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Stripe has designed its live and test modes to function as similarly as possible. Flipping the switch is mostly a matter of swapping your API keys.
If you are a developer, or had a developer perform an integration for you, you should also consider the following items before going live. If you’re using Stripe through a connected website or a plug-in, most won’t apply.
All requests use your account API settings, unless you override the API version. The changelog lists every available version. Note that by default webhook events are structured according to your account API version, unless you set an API version during endpoint creation.
If you’re using a strongly typed language (Go, Java, TypeScript, .NET), the server-side library pins the API version based on the library version being used. If you’re not familiar with how Stripe manages versioning, please see the versioning docs.
To make sure everything is in sync:
- Upgrade to the latest API version in your Stripe Dashboard
- For dynamic languages (Node.js, PHP, Python, Ruby): set the API version in the server-side library
- For strongly typed languages (Go, Java, TypeScript, .NET): upgrade to the latest version of your chosen library
We’ve created several test values you can use to replicate various states and responses. Beyond these options, perform your due diligence, testing your integration with:
- Incomplete data
- Invalid data
- Duplicate data (for example, retry the same request to see what happens) We also recommend you have someone else test your integration, especially if that other person isn’t a developer themselves.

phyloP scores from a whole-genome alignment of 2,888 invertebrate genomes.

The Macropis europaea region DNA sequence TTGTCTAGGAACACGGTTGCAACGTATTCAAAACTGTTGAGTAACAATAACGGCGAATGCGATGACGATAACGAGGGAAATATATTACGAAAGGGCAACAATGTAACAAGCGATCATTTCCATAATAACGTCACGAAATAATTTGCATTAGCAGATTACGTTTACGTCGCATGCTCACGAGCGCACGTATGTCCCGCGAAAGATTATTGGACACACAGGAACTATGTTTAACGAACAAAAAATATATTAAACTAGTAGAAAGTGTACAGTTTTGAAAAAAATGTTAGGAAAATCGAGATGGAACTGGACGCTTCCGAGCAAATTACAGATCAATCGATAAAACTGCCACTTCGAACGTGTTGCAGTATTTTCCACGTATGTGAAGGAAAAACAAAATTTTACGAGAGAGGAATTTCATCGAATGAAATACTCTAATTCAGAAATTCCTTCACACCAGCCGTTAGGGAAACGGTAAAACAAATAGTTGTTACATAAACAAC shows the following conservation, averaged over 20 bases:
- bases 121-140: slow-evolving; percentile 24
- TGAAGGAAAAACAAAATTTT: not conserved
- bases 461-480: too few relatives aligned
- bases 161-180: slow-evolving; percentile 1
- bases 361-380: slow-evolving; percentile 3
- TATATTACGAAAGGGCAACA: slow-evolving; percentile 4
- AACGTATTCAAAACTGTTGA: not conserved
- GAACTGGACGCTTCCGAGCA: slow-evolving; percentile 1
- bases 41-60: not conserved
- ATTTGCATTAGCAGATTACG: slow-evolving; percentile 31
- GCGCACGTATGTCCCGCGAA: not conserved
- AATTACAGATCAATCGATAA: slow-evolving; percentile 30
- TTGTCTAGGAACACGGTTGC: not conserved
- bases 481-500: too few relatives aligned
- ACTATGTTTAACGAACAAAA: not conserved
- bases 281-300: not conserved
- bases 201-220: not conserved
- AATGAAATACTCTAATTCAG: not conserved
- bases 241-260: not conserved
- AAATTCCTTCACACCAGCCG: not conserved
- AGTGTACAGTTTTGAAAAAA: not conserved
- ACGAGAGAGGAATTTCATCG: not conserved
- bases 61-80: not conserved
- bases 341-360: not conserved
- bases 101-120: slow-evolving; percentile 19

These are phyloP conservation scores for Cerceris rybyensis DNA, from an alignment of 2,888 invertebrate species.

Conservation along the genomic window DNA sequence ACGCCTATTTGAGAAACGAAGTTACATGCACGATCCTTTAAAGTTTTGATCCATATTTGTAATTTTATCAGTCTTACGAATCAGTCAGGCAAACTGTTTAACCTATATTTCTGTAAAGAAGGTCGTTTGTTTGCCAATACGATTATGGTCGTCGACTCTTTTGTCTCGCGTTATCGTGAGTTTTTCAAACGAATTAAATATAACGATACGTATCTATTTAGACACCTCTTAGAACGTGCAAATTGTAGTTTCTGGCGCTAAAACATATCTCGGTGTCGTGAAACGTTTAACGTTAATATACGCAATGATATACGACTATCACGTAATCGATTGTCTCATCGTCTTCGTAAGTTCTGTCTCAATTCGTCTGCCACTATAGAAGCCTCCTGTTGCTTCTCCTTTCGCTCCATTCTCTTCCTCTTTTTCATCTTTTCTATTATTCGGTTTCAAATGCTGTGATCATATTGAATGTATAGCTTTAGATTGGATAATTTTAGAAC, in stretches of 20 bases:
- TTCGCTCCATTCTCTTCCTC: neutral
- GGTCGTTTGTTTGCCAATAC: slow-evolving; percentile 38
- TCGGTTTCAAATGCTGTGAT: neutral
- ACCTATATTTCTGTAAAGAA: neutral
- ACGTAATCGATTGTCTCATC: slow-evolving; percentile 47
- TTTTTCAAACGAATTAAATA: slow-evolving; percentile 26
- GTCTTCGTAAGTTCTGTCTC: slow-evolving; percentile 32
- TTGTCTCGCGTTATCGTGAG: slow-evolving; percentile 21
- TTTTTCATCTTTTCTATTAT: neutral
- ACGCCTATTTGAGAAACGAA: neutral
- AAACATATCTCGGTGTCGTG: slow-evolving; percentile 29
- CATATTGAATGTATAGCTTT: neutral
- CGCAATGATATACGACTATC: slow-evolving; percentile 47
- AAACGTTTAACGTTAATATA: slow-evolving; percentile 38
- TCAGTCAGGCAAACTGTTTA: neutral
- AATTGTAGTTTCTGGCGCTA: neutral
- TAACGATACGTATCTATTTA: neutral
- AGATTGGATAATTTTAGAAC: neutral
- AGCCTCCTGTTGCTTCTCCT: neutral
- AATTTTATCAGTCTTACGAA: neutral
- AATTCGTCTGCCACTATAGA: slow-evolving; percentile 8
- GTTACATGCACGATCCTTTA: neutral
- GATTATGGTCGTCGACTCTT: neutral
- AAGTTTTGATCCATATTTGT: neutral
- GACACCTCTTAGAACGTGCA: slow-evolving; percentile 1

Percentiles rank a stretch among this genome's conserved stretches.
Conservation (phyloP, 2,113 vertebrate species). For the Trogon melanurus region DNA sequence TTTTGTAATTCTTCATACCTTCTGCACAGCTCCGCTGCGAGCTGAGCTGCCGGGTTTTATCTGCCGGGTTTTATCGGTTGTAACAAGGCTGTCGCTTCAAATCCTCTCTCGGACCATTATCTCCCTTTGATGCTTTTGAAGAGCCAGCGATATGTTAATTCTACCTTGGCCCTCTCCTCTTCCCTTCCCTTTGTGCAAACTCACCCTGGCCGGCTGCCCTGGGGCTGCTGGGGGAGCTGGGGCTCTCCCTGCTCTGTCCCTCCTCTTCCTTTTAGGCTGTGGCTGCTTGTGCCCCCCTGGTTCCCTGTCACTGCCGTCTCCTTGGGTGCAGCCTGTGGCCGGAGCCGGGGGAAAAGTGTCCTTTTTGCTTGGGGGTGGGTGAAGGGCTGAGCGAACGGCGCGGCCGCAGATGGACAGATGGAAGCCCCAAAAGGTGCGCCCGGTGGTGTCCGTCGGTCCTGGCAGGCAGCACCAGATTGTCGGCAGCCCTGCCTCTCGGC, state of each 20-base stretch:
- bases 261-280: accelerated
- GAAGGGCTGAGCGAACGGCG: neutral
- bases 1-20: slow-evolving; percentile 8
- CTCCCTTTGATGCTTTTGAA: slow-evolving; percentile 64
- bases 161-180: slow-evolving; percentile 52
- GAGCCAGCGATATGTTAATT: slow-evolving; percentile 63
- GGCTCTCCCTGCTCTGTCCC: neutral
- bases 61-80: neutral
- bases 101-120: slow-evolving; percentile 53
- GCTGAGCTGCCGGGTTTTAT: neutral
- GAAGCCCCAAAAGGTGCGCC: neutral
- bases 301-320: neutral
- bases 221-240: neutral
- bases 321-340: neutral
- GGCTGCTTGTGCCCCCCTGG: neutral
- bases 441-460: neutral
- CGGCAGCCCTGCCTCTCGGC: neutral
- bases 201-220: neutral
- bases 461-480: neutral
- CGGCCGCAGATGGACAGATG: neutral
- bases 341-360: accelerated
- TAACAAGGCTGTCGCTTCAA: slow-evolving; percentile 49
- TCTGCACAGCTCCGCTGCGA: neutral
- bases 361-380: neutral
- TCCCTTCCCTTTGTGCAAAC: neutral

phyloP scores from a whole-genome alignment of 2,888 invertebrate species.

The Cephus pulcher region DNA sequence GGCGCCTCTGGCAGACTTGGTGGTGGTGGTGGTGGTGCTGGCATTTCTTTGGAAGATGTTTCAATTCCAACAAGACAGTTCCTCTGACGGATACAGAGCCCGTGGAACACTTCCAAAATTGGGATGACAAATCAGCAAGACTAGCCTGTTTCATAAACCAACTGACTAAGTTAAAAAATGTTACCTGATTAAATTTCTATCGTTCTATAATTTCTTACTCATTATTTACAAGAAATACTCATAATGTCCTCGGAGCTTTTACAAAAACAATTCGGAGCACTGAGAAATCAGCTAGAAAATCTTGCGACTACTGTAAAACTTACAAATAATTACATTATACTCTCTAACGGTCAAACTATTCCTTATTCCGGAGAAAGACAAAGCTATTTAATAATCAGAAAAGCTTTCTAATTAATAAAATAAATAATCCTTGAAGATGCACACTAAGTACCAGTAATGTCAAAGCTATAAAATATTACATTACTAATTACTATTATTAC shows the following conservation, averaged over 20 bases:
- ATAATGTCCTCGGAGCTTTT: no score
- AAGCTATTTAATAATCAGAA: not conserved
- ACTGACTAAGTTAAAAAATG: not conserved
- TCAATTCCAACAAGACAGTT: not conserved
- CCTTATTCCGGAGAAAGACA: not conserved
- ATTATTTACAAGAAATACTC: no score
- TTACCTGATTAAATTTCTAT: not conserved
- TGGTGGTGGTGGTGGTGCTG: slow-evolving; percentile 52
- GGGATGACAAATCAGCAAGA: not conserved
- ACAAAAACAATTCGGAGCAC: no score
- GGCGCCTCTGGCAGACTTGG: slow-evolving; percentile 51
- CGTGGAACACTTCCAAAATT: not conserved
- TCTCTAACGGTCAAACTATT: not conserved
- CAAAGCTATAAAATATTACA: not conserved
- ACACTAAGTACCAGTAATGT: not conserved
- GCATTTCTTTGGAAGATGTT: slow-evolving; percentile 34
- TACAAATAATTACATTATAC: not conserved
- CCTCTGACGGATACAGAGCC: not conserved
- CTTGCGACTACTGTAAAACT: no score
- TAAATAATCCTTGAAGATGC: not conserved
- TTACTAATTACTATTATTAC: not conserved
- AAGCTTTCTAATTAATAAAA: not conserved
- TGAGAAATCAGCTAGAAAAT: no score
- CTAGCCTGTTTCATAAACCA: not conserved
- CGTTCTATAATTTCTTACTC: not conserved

Once you’ve gone live is an unfortunate time to discover you’ve not properly written your code to handle every possible error type, including those that should “never” happen. Be certain your code is defensive, handling not just the common errors, but all possibilities.
When testing your error handling, pay close attention to what information is shown to your users. A card being declined (that is, a
card_error) is a different concern than an error on your backend (for example, an
Stripe logs every request made with your API keys, with these records being viewable in the Dashboard. We recommend that you log all important data on your end, too, despite the apparent redundancy. Your own logs will be a life-saver if your server has a problem contacting Stripe or there’s an issue with your API keys—both cases would prevent us from logging your request.
Regularly examine your logs to ensure they’re storing only the information you need and not anything of a sensitive nature (for example, credit card details or personally identifiable information).
Stripe objects created in test mode—such as plans, coupons, products, and SKUs—are not usable in live mode. This prevents your test data from being inadvertently used in your production code. When recreating necessary objects in live mode, be certain to use the same ID values (for example, the same plan ID, not the same name) to guarantee your code will continue to work without issue.
Your Stripe account can have both test and live webhook endpoints. If you’re using webhooks, make sure you’ve defined live endpoints in your Stripe account. Then confirm that the live endpoint functions exactly the same as your test endpoint.
While examining your webhooks status, also take a moment to check that your production endpoint:
- Gracefully handles delayed webhook notifications
- Gracefully handles duplicate webhook notifications
- Does not require event notifications to occur in a specific order
We recommend all developers subscribe to our API updates mailing list to keep up with new features as we release them.
As a security measure, we recommend rolling your API keys on a regular basis, and also just before going live. This is in case they have been saved somewhere outside of your codebase during development. Make sure your workflow doesn’t result in your API keys being represented or stored in multiple places—this leads to bugs—or even ending up in your version control software.